Cash Rents and Farmland Values Remain Under Downward Pressure

December 5, 2018

PAER-2018-23

Author: Craig Dobbins, Professor of Agricultural Economics

Cash Rent

Last year at this time, many forecasters indicated the worst of the margin pressure appeared to be behind production agriculture. Farmers had achieved some success in lowering per unit cost of production. In addition, supply and demand balance appeared to be improving. Unfortunately the hoped for improvements did not materialize when a trade war with China broke out in June 2018. The opinions quickly turned negative as tight margins became even tighter.

Comparing annual per bushel production costs from the Purdue Crop Cost and Return Guide indicates some progress has been made in lowering per unit costs. In 2013, per unit variable costs for rotation con was $2.83 per bushel on average farmland. In 2016, this cost was $2.43 (Table 1), a decline of 16%. From 2016 to 2018, per unit cost has been relatively stable. An increase in the per unit production cost for rotation corn is expected for 2019, increasing from $2.39 to $2.50.

Table 1. Estimated per bushel costs and earnings for a 3,000-acre corn and soybean farm - 2016, 2017, 2018, & 2019

The change in per unit production cost for rotation soybeans has been a little different. In 2013, rotation soybean production costs were $4.43 per bushel. These costs declined to $4.12 in 2016, a decline of 7%. There have been increases in the per unit production costs for 2017, 2018, and 2019. The 2019 estimate is $4.52, a cost 2% more than in 2013.

Subtracting per unit production costs from the price of corn and soybeans provides the contribution margin. This is the money left to pay the expenses associated with investments in machinery and facilities, for family and hired labor, and farmland. In 2016, the contribution margin was $1.07 per bushel ($176.55 per acre) for rotation corn and $4.28 per bushel ($214.00 per acre) for soybeans. The cash rent for average farmland during this period has averaged $207 per acre, more than the contribution margin. This means there are no earnings to pay for machinery and facility investments and family and hired labor. Cash rents from 1996 to 2018 are presented in Figure 1.

Figure 1. Cash rent values for Indiana farmland, 2003 - 2018

Figure 1. Cash rent values for Indiana farmland, 2003 – 2018

As one considers cash rent for 2019, it is important to know on which side of average you are on. Per unit production costs vary widely. If your costs are below average, you have an advantage. What will you do to make the most of this advantage? If costs are above average, what is the strategy for lowering them?

The bottom line message of these numbers is there is still a need to reduce costs, increase revenues, or both. What do these numbers mean for cash rent? In the average situation there is downward pressure on cash rent and other costs. Historically a decline in cash rent of 5% is a significant change in this extremely competitive market. The tight margins do not provide room for cash rents to increase. For next year, cash rents are more likely to be flat or down with a higher probability of stable cash rents than declining cash rents.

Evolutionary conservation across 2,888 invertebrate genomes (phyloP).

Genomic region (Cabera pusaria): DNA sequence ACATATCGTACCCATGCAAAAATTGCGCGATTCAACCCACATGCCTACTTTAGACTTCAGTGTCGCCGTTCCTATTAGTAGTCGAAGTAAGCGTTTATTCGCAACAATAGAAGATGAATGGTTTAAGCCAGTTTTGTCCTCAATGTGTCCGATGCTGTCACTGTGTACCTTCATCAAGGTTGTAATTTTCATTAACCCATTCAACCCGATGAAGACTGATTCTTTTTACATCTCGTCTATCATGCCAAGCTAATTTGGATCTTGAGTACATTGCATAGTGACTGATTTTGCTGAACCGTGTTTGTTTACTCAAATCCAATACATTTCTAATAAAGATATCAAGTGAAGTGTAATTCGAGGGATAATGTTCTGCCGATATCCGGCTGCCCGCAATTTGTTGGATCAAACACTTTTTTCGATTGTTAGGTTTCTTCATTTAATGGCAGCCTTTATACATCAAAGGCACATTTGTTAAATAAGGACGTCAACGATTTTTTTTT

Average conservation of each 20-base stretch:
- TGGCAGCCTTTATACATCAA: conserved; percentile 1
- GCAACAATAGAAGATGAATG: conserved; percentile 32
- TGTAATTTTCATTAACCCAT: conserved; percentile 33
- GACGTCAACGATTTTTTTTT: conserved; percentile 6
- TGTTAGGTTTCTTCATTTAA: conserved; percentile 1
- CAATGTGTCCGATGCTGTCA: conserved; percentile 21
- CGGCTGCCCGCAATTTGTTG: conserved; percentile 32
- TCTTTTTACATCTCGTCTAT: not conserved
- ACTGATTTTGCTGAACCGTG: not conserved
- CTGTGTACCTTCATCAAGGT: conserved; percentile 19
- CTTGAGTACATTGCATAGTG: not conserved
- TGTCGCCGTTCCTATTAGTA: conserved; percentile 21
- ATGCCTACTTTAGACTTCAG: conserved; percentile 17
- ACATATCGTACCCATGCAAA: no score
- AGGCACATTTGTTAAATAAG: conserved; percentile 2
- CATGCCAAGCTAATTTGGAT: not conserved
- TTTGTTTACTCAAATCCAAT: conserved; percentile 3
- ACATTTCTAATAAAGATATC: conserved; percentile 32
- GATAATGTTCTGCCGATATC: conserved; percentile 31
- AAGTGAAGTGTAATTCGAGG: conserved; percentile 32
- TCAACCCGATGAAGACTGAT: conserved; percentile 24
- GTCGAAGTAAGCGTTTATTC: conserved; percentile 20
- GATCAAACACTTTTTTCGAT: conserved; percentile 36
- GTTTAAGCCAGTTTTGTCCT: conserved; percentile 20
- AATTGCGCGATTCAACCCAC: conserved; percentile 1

Farmland Values

Average quality Indiana farmland reached a peak of $7,976 per acre in 2014. The 2018 Purdue Farmland Value Survey indicated average quality farmland was valued at $7,072 per acre, 11% less than the peak value and 2.1% more than the June 2017 value (Figure 2). While crop margins remain tight, the above trend yield of 2017 and prospects for better prices, helped lift farmland values in 2018. The optimism in the market was quickly lost with the shift in trade policy. The imposition of tariffs and the retaliatory response quickly dampened export demand. There was a hope that the trade war would be short lived, but instead we find ourselves in a 90 day cooling off period. This pause has postponed an increase in tariffs on Chinese imports. Over time trade flows will adjust and the quantity of agricultural exports will likely rise, but this will take time.

Figure 2. Farmland values for Indiana farmland, 2003 - 2018

Figure 2. Farmland values for Indiana farmland, 2003 – 2018

Another important influence in the farmland market is the rise in long term interest rates. The Federal Reserve has been systematically raising short term rates. Long term rates have also been rising. Since the early 1980s, the economy has benefited from declining interest rates. If we are entering a period of rising interest rates, this will add another negative influence to the farmland market.

The major source of strength in the farmland market seems to be the reluctance of current owners to sell. There is not a source of objective data to determine if there is a smaller supply of farmland on the market now than previous, but there several antidotal indicators that point in that direction.

Tight margins, uncertainties about trade negotiations and tariffs, and rising long-term interest rates are likely to be negative enough to keep the farmland market from increasing in 2018. While there is continued concern about the financial strength of farmers, there is no pending crisis that is likely to force an increased supply of land on the market. It is expected that farmland values are likely to remain steady, with the possibility of a small decline if the trade news is negative.

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